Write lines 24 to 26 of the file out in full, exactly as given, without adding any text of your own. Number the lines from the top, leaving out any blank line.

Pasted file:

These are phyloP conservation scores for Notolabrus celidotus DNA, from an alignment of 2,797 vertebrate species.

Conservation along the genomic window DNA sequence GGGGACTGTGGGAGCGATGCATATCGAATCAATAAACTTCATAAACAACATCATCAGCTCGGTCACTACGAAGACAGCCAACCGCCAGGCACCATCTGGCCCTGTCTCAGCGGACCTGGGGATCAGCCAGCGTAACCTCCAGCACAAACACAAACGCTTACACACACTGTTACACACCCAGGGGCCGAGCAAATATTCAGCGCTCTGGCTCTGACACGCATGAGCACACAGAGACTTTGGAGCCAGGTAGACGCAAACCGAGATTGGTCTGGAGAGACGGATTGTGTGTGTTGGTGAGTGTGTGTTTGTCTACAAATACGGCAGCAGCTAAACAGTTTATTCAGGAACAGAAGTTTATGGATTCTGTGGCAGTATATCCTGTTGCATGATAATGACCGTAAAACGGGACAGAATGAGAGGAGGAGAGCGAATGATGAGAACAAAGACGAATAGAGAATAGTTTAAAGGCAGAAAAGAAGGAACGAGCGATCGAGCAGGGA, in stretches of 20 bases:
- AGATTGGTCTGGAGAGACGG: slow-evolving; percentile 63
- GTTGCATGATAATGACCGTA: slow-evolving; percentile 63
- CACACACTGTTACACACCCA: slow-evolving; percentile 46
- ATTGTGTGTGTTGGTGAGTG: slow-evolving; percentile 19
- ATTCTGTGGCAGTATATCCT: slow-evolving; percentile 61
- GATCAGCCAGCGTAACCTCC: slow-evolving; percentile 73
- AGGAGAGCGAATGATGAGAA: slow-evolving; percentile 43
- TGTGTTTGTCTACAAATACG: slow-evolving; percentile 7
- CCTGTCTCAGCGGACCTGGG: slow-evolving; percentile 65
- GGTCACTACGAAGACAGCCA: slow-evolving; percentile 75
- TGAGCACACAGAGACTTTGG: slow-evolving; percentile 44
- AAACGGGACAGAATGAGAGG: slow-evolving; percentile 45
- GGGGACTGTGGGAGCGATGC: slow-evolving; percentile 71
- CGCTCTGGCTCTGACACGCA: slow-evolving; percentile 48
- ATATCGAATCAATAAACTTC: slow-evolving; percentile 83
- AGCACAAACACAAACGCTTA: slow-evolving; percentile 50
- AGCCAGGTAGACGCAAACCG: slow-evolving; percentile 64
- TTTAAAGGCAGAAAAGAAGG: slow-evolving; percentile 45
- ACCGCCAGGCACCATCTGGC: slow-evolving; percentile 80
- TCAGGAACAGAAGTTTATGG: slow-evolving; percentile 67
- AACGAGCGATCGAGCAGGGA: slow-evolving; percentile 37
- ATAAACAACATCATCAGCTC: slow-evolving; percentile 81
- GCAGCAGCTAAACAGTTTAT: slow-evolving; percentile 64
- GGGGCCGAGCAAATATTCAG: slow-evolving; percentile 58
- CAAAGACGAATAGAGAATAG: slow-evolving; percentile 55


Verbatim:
- ATAAACAACATCATCAGCTC: slow-evolving; percentile 81
- GCAGCAGCTAAACAGTTTAT: slow-evolving; percentile 64
- GGGGCCGAGCAAATATTCAG: slow-evolving; percentile 58